MARY LOUISE KELLY, HOST:
Now, it's been a rough few days for Democrats, too. They are trying to rebuild and win elections, including two gubernatorial races next week. And yet the 2016 Democratic primary is a wound that just can't seem to heal. Donna Brazile, who served last year as interim chair of the Democratic National Committee, dropped a bombshell this week. She says the DNC was effectively under control of the Clinton campaign, and lots of Democrats are angry about what this might have meant to last year's primary. Here's a taste of that. This is CNN's Jake Tapper questioning Democratic Senator Elizabeth Warren.
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JAKE TAPPER: Very quickly, Senator, do you agree with the notion that it was rigged?
ELIZABETH WARREN: Yes.
KELLY: NPR congressional reporter Scott Detrow is here in the studio. And Scott, what exactly is Donna Brazile claiming happened here?
SCOTT DETROW, BYLINE: This all comes from an excerpt from a new book. Remember; Brazile took over the party last summer after Debbie Wasserman Schultz was forced out as DNC chair. Brazile says shortly after she took over, she found a formal agreement between the DNC and the Clinton campaign.
The long and short of it was that the Clinton campaign would raise a lot of money for both the campaign and the DNC and help pay off the commission's debt. But in exchange, the Clinton campaign would have a say in DNC staffing decisions, communications and party strategy. And what's key is that this document was signed in 2015 before Clinton became the party's nominee, in fact before any primary votes were ever cast.
KELLY: What's the DNC saying? Are they pushing back on this?
DETROW: A little but not quite. It's a word parsing exercise here. DNC chairman Tom Perez says the DNC had joint fundraising agreements with the Clinton campaign, with the Sanders campaign as well and that the language was exact in both and that these agreements were not made.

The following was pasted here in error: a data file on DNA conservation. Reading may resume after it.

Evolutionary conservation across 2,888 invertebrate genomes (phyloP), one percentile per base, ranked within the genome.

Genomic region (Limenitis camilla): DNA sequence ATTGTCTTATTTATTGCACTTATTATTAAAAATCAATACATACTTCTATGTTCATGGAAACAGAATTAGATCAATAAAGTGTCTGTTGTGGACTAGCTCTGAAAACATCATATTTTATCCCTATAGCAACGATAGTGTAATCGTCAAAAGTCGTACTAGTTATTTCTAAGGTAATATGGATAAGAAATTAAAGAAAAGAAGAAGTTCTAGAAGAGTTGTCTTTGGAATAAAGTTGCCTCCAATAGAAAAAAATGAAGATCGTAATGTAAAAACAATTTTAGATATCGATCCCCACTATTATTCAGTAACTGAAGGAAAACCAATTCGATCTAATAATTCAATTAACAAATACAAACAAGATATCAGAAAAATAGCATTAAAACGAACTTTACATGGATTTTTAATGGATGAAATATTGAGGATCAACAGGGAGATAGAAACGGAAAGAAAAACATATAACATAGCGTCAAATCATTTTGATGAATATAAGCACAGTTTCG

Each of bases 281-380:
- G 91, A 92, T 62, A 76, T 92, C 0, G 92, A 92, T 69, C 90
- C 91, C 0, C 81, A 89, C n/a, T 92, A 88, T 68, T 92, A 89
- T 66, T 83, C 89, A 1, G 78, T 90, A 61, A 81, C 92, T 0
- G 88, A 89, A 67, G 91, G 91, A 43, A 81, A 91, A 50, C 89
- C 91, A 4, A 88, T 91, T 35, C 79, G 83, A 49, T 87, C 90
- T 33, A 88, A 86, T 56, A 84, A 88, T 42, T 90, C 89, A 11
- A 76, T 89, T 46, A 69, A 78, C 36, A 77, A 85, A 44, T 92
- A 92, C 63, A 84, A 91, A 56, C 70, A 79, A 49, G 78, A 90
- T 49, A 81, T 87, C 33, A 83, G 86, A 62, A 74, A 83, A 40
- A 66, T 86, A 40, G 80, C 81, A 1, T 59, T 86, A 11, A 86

I have tracked down that fundraising agreement between the DNC and the Clinton campaign. It does not in fact include any of these agreements about staffing and policy and big decisions like that. But two senior Democratic officials have now told me that what Brazile is talking about is in fact a totally separate agreement with the Clinton campaign Aside from these joint fundraising agreements.
KELLY: All right, that sounds like something we haven't heard before about this whole situation.
DETROW: Yeah. This is new. And there was a lot of uncertainty about what exactly Brazile was talking about here. But this is a separate document between the DNC and the Clinton campaign signed on August 26, 2015. What's interesting there, among many other things, is that this was before Vice President Joe Biden decided whether or not he was going to run for the Democratic nomination.
KELLY: All right - so lots of details, lots of questions here. But do I hear you right that we now essentially have everybody from Elizabeth Warren to President Trump saying this is proof the whole thing was rigged? I mean, these are two names you never thought you'd heard agree about anything (laughter).
DETROW: Well, it's not quite that boiled down. It's not quite that simple. I mean, remember; Hillary Clinton did win the Democratic primary. She won it with a wide margin both in raw votes and with pledged delegates. And nobody has ever indicated the voting process was affected in any way. And we've known the general picture here for a long time.
Remember those WikiLeaks emails that came out right at the beginning of the the Democratic Convention. Of course we now know that the - that U.S. intelligence says that was part of a deliberate effort by Russia to meddle in the election. But there were lots of staff emails, lots of clear signs that the DNC did favor Clinton in spirit if not in any sort of scale pushing or anything like that.
KELLY: But what does this mean for the Democratic Party? I mean, is this party ever going to be able to move on from 2016?
DETROW: (Laughter) It often seems like that's not the case. The DNC wants to move on. They need Bernie Sanders' supporters to move forward and win elections like next week's elections. But feelings are still raw. And every time something like this happens, they all come back to the surface. And that mistrust is still there.
KELLY: NPR's Scott Detrow. Scott, thanks very much.
DETROW: Thank you.
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